SACRAMENTO, CALIF. — One grew up in such poverty he had days when he wondered where he would find his next meal. The other is a coach’s son who attended the same high school as a player whose jersey is retired in the rafters.
Ben McLemore and Ray McCallum, while opposites in many ways, are now tied together in the same backcourt. The Sacramento Kings hope that will be the case for years to come.
On the day NBA free agency began, Sacramento formally introduced its draft picks Monday. The team touted both as players with high character and tremendous potential who will help build the foundation of the franchise’s “new era,” which could become even more pressing if restricted free agent guard Tyreke Evans doesn’t return.
New owner Vivek Ranadive treated both to dinner along with their friends and family Sunday night. The wealthy Silicon Valley businessman said each impressed him as much or more as a person than as a player.
McLemore’s well-chronicled rise from a depressed St. Louis neighborhood to a star at Kansas has finally reached the NBA, a place he could only imagine when he was growing up in the smallest house on Wellston Avenue.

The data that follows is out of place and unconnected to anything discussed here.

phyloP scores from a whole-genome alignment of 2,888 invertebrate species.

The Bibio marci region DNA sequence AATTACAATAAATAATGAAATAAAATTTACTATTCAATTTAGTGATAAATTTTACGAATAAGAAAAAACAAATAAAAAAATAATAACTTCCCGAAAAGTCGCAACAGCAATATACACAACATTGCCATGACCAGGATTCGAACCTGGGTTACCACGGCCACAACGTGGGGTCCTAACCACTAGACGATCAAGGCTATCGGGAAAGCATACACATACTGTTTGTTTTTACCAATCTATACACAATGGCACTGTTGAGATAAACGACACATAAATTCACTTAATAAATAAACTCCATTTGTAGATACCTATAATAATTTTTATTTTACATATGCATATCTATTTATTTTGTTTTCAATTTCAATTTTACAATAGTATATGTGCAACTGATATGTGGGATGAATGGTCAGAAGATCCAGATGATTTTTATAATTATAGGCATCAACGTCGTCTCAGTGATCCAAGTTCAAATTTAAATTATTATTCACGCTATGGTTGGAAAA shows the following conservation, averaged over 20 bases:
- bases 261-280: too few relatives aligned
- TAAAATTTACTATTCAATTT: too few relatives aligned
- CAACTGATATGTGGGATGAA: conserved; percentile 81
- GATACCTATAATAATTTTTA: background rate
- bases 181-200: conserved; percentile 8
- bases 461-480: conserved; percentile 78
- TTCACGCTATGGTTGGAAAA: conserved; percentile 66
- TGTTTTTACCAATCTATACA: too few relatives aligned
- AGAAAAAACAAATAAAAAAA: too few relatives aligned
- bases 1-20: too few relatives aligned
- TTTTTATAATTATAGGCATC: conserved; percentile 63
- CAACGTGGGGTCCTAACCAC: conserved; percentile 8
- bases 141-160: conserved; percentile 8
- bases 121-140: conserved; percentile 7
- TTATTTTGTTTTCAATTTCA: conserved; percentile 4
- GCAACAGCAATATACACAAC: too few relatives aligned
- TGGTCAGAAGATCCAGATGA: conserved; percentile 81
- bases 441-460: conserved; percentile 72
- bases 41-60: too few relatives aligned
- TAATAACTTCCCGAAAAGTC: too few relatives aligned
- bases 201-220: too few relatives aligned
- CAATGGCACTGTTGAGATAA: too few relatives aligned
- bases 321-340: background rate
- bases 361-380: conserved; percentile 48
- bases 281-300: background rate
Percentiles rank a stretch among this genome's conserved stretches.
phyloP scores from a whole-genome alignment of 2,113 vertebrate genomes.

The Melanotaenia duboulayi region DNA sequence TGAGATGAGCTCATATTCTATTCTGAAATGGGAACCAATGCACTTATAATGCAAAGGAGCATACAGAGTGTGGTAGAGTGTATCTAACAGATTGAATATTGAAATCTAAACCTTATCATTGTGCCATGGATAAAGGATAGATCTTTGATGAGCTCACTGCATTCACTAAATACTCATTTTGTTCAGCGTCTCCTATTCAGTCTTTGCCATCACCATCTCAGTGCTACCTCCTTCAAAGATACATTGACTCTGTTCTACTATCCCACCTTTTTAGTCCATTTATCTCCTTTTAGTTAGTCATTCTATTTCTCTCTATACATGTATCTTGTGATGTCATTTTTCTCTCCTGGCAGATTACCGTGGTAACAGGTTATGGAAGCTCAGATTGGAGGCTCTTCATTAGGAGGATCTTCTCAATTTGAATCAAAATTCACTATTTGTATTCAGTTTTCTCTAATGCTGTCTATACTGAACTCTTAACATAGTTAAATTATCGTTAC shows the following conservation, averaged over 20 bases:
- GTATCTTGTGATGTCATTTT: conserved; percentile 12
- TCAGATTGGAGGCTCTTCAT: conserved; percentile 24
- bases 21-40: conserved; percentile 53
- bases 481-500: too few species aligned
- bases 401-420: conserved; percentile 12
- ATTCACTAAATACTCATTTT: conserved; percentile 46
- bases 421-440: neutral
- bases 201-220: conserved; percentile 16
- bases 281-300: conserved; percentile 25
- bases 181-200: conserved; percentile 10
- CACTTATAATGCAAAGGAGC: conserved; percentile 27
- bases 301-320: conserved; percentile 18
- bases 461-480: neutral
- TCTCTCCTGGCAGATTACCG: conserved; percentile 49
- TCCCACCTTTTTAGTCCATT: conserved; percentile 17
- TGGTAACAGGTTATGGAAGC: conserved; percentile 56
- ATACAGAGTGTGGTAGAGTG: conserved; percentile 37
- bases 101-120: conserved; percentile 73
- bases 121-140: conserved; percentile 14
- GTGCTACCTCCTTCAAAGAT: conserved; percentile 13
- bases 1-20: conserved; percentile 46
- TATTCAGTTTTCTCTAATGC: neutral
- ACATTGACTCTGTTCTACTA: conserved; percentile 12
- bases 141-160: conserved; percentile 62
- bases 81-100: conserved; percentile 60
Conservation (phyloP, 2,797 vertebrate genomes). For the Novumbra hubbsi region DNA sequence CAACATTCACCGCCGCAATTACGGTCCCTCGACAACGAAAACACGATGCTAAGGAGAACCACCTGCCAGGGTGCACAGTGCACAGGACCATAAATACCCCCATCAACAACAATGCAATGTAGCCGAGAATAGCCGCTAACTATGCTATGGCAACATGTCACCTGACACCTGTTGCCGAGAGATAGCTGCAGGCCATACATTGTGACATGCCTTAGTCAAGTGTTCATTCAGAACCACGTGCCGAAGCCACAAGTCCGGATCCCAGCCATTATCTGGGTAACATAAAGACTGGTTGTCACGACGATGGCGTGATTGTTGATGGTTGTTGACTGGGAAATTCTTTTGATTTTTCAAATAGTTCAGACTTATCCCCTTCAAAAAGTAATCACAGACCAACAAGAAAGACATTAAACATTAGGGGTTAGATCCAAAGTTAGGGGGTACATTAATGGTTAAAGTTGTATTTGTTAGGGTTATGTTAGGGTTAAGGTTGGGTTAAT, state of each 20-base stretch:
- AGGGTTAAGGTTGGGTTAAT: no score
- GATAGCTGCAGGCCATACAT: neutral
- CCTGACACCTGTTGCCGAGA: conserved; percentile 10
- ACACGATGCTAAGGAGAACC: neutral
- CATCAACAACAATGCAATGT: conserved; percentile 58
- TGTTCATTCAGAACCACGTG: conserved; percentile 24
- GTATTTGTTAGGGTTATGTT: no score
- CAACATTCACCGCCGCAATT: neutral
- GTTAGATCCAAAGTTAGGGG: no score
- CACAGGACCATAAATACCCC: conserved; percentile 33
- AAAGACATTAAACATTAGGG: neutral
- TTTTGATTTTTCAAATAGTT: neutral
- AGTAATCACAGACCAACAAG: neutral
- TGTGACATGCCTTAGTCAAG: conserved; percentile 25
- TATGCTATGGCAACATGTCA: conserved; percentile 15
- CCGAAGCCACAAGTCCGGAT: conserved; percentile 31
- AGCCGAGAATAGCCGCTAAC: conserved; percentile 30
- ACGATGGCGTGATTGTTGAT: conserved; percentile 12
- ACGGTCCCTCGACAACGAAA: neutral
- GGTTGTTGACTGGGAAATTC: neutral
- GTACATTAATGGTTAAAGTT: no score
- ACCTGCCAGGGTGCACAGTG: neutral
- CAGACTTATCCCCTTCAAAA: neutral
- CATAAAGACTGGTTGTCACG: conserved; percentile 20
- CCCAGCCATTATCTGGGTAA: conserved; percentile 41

McCallum’s background is one of the reasons new coach Mike Malone likes the point guard so much. His father, Ray McCallum, was a basketball star at Muncie Central and Ball State University and is a former Ball State head coach.
The younger McCallum was a McDonald’s All-American in high school — starring at Detroit Country Day School, where former Kings standout Chris Webber also played — who turned down offers from UCLA and Arizona to stay at home and play point guard for his father, Ray McCallum Sr., at Detroit.
“It just came down to trust and who had the best interest in me,” McCallum said.
Malone said McCallum uses his smarts and savvy — not to mention his ball-handling skills and athleticism — to make up for his 6-foot-1, 190-pound frame, which is a bit undersized by NBA standards.
The new coach even had a chance to work both players out over the weekend.